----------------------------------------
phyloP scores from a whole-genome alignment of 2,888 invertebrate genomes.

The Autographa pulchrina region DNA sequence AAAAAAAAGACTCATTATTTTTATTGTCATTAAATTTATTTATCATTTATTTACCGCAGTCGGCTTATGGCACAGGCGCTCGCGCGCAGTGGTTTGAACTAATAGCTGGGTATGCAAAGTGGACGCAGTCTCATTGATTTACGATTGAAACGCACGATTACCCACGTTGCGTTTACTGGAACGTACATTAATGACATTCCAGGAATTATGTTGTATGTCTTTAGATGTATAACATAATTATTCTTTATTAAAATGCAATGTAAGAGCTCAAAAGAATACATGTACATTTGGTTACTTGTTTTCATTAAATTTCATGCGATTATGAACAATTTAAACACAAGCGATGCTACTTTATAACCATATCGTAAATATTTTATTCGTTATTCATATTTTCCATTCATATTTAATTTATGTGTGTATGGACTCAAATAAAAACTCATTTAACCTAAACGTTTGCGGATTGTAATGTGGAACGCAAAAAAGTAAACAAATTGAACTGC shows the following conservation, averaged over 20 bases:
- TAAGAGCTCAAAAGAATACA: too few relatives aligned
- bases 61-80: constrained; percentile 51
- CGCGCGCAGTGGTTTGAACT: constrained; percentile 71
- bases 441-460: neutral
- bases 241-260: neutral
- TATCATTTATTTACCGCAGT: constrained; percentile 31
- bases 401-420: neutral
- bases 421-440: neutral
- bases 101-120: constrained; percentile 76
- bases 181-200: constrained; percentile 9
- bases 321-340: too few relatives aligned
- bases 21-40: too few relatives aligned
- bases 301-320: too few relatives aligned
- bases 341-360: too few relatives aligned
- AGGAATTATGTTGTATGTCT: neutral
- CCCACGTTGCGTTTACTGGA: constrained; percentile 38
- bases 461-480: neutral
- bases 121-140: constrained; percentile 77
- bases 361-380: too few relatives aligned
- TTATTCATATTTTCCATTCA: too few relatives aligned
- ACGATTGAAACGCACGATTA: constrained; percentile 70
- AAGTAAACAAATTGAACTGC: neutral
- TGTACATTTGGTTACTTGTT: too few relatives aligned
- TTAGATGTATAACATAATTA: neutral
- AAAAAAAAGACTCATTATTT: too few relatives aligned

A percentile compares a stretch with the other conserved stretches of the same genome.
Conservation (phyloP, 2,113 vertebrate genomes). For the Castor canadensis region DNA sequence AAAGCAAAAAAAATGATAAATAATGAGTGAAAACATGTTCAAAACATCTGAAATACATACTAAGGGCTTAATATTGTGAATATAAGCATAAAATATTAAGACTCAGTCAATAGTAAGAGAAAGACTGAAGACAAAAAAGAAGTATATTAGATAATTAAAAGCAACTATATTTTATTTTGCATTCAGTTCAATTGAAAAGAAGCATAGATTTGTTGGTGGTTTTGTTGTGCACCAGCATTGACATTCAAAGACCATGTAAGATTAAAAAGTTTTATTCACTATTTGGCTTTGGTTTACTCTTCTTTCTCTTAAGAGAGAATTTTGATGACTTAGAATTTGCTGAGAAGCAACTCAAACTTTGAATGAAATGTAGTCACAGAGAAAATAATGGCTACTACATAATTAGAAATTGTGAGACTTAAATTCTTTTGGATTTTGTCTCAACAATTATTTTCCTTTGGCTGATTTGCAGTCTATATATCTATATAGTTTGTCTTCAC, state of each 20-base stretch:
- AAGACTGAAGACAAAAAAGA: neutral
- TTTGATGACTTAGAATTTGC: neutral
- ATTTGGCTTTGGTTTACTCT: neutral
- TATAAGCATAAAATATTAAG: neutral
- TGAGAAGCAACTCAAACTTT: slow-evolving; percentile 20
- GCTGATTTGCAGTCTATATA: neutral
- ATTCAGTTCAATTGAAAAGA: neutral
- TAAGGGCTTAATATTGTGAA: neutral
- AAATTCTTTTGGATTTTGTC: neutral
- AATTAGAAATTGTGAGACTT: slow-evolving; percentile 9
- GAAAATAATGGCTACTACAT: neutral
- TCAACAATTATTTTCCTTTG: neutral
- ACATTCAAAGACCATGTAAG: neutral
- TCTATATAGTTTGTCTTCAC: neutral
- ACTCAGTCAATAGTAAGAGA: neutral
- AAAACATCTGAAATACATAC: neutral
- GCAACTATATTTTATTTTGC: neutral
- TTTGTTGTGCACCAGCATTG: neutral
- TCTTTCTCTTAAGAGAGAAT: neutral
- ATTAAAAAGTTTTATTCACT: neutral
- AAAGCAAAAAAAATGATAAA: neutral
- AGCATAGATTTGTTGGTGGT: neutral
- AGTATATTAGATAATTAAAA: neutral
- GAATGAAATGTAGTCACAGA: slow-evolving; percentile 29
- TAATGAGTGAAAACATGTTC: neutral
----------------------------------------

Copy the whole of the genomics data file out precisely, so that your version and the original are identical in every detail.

phyloP scores from a whole-genome alignment of 2,888 invertebrate genomes.

The Autographa pulchrina region DNA sequence AAAAAAAAGACTCATTATTTTTATTGTCATTAAATTTATTTATCATTTATTTACCGCAGTCGGCTTATGGCACAGGCGCTCGCGCGCAGTGGTTTGAACTAATAGCTGGGTATGCAAAGTGGACGCAGTCTCATTGATTTACGATTGAAACGCACGATTACCCACGTTGCGTTTACTGGAACGTACATTAATGACATTCCAGGAATTATGTTGTATGTCTTTAGATGTATAACATAATTATTCTTTATTAAAATGCAATGTAAGAGCTCAAAAGAATACATGTACATTTGGTTACTTGTTTTCATTAAATTTCATGCGATTATGAACAATTTAAACACAAGCGATGCTACTTTATAACCATATCGTAAATATTTTATTCGTTATTCATATTTTCCATTCATATTTAATTTATGTGTGTATGGACTCAAATAAAAACTCATTTAACCTAAACGTTTGCGGATTGTAATGTGGAACGCAAAAAAGTAAACAAATTGAACTGC shows the following conservation, averaged over 20 bases:
- TAAGAGCTCAAAAGAATACA: too few relatives aligned
- bases 61-80: constrained; percentile 51
- CGCGCGCAGTGGTTTGAACT: constrained; percentile 71
- bases 441-460: neutral
- bases 241-260: neutral
- TATCATTTATTTACCGCAGT: constrained; percentile 31
- bases 401-420: neutral
- bases 421-440: neutral
- bases 101-120: constrained; percentile 76
- bases 181-200: constrained; percentile 9
- bases 321-340: too few relatives aligned
- bases 21-40: too few relatives aligned
- bases 301-320: too few relatives aligned
- bases 341-360: too few relatives aligned
- AGGAATTATGTTGTATGTCT: neutral
- CCCACGTTGCGTTTACTGGA: constrained; percentile 38
- bases 461-480: neutral
- bases 121-140: constrained; percentile 77
- bases 361-380: too few relatives aligned
- TTATTCATATTTTCCATTCA: too few relatives aligned
- ACGATTGAAACGCACGATTA: constrained; percentile 70
- AAGTAAACAAATTGAACTGC: neutral
- TGTACATTTGGTTACTTGTT: too few relatives aligned
- TTAGATGTATAACATAATTA: neutral
- AAAAAAAAGACTCATTATTT: too few relatives aligned

A percentile compares a stretch with the other conserved stretches of the same genome.
Conservation (phyloP, 2,113 vertebrate genomes). For the Castor canadensis region DNA sequence AAAGCAAAAAAAATGATAAATAATGAGTGAAAACATGTTCAAAACATCTGAAATACATACTAAGGGCTTAATATTGTGAATATAAGCATAAAATATTAAGACTCAGTCAATAGTAAGAGAAAGACTGAAGACAAAAAAGAAGTATATTAGATAATTAAAAGCAACTATATTTTATTTTGCATTCAGTTCAATTGAAAAGAAGCATAGATTTGTTGGTGGTTTTGTTGTGCACCAGCATTGACATTCAAAGACCATGTAAGATTAAAAAGTTTTATTCACTATTTGGCTTTGGTTTACTCTTCTTTCTCTTAAGAGAGAATTTTGATGACTTAGAATTTGCTGAGAAGCAACTCAAACTTTGAATGAAATGTAGTCACAGAGAAAATAATGGCTACTACATAATTAGAAATTGTGAGACTTAAATTCTTTTGGATTTTGTCTCAACAATTATTTTCCTTTGGCTGATTTGCAGTCTATATATCTATATAGTTTGTCTTCAC, state of each 20-base stretch:
- AAGACTGAAGACAAAAAAGA: neutral
- TTTGATGACTTAGAATTTGC: neutral
- ATTTGGCTTTGGTTTACTCT: neutral
- TATAAGCATAAAATATTAAG: neutral
- TGAGAAGCAACTCAAACTTT: slow-evolving; percentile 20
- GCTGATTTGCAGTCTATATA: neutral
- ATTCAGTTCAATTGAAAAGA: neutral
- TAAGGGCTTAATATTGTGAA: neutral
- AAATTCTTTTGGATTTTGTC: neutral
- AATTAGAAATTGTGAGACTT: slow-evolving; percentile 9
- GAAAATAATGGCTACTACAT: neutral
- TCAACAATTATTTTCCTTTG: neutral
- ACATTCAAAGACCATGTAAG: neutral
- TCTATATAGTTTGTCTTCAC: neutral
- ACTCAGTCAATAGTAAGAGA: neutral
- AAAACATCTGAAATACATAC: neutral
- GCAACTATATTTTATTTTGC: neutral
- TTTGTTGTGCACCAGCATTG: neutral
- TCTTTCTCTTAAGAGAGAAT: neutral
- ATTAAAAAGTTTTATTCACT: neutral
- AAAGCAAAAAAAATGATAAA: neutral
- AGCATAGATTTGTTGGTGGT: neutral
- AGTATATTAGATAATTAAAA: neutral
- GAATGAAATGTAGTCACAGA: slow-evolving; percentile 29
- TAATGAGTGAAAACATGTTC: neutral